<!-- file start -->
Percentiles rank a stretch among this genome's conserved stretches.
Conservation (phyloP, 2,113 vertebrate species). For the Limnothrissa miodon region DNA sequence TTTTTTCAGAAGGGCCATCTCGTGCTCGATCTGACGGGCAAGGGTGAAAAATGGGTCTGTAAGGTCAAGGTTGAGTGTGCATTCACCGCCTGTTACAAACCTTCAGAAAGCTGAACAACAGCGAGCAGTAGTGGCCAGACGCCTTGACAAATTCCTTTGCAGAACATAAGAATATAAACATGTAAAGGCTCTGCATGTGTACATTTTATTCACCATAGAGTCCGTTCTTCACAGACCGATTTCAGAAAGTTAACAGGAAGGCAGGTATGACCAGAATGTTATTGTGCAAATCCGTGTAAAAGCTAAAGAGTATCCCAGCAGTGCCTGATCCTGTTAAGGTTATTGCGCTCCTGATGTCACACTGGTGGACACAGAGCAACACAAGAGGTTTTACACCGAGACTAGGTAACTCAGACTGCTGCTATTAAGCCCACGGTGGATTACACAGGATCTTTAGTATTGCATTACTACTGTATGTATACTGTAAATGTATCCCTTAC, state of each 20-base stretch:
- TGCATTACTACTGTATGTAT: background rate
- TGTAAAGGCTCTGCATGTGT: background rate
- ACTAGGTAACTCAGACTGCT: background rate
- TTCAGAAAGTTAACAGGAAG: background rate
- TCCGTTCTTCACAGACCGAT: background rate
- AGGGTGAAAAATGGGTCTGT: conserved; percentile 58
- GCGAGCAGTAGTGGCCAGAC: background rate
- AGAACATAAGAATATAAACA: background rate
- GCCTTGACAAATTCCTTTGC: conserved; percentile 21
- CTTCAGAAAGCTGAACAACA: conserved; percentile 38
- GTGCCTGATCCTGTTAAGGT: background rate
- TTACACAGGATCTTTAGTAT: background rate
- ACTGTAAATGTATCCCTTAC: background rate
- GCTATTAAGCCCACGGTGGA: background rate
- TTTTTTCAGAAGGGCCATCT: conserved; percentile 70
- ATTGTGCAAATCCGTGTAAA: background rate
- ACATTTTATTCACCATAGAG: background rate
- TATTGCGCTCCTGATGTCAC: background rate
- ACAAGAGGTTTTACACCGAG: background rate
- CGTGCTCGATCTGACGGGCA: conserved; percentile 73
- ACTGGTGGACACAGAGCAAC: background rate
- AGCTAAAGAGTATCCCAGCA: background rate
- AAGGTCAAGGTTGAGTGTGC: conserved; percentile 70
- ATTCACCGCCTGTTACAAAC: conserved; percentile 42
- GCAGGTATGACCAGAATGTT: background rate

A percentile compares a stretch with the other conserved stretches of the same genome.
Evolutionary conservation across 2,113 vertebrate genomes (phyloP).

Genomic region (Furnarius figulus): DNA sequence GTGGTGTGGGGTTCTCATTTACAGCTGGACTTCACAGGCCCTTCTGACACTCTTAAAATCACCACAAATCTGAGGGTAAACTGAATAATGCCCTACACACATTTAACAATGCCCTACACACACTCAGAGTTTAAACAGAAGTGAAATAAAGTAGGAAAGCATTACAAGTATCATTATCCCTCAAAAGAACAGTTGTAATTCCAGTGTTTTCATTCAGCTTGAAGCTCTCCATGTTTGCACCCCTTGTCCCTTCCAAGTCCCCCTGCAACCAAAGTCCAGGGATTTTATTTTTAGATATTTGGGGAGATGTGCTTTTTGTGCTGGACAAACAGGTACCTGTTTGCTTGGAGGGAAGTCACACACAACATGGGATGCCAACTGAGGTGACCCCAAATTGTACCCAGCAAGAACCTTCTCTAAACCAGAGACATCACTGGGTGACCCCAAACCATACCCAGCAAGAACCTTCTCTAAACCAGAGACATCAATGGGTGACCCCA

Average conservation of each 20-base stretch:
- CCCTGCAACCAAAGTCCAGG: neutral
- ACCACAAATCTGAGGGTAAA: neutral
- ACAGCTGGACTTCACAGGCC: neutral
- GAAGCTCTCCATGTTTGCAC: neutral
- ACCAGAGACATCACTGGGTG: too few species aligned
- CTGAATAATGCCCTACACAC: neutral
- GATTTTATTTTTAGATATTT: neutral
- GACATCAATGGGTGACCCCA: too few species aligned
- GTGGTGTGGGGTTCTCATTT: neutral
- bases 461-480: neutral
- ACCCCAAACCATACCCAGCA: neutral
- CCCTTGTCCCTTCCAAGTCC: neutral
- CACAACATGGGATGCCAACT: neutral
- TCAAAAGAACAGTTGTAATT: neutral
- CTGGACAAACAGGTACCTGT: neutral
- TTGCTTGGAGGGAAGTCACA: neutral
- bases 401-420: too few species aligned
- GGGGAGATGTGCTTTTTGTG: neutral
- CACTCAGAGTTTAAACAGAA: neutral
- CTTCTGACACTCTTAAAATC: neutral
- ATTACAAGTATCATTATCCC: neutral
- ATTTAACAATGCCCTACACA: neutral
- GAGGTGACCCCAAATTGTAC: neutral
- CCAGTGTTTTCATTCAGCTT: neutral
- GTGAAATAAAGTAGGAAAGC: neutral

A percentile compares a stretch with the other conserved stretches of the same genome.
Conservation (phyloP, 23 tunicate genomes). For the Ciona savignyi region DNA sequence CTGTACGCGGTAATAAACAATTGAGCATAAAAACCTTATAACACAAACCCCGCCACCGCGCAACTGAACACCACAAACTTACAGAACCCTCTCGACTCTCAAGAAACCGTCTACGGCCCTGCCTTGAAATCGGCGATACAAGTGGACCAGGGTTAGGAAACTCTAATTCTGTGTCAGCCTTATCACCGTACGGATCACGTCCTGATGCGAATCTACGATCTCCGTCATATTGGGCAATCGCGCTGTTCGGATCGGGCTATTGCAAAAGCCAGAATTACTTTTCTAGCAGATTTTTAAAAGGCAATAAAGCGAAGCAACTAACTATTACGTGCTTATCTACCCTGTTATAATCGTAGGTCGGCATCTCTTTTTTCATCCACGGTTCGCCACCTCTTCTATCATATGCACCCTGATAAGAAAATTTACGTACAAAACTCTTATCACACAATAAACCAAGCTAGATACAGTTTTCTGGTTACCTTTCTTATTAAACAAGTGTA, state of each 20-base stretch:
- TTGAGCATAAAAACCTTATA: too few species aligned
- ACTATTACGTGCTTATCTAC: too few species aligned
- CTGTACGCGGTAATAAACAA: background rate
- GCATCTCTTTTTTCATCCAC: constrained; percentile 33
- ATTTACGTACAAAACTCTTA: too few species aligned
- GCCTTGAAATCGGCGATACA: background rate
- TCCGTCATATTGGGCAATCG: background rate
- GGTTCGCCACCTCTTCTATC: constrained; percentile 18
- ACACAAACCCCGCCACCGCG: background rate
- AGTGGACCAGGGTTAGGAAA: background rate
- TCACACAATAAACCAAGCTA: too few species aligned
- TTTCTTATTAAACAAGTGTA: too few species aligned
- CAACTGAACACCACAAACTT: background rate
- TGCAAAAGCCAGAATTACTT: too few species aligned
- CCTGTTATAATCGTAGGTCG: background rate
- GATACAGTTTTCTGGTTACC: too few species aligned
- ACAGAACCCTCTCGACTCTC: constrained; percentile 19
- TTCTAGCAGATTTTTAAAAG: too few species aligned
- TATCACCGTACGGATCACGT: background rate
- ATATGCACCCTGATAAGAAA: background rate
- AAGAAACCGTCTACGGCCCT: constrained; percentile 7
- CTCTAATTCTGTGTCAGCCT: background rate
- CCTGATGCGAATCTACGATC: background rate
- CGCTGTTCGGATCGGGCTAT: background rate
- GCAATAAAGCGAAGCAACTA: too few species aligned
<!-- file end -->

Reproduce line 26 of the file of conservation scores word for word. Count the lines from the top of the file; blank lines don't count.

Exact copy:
- ATTCACCGCCTGTTACAAAC: conserved; percentile 42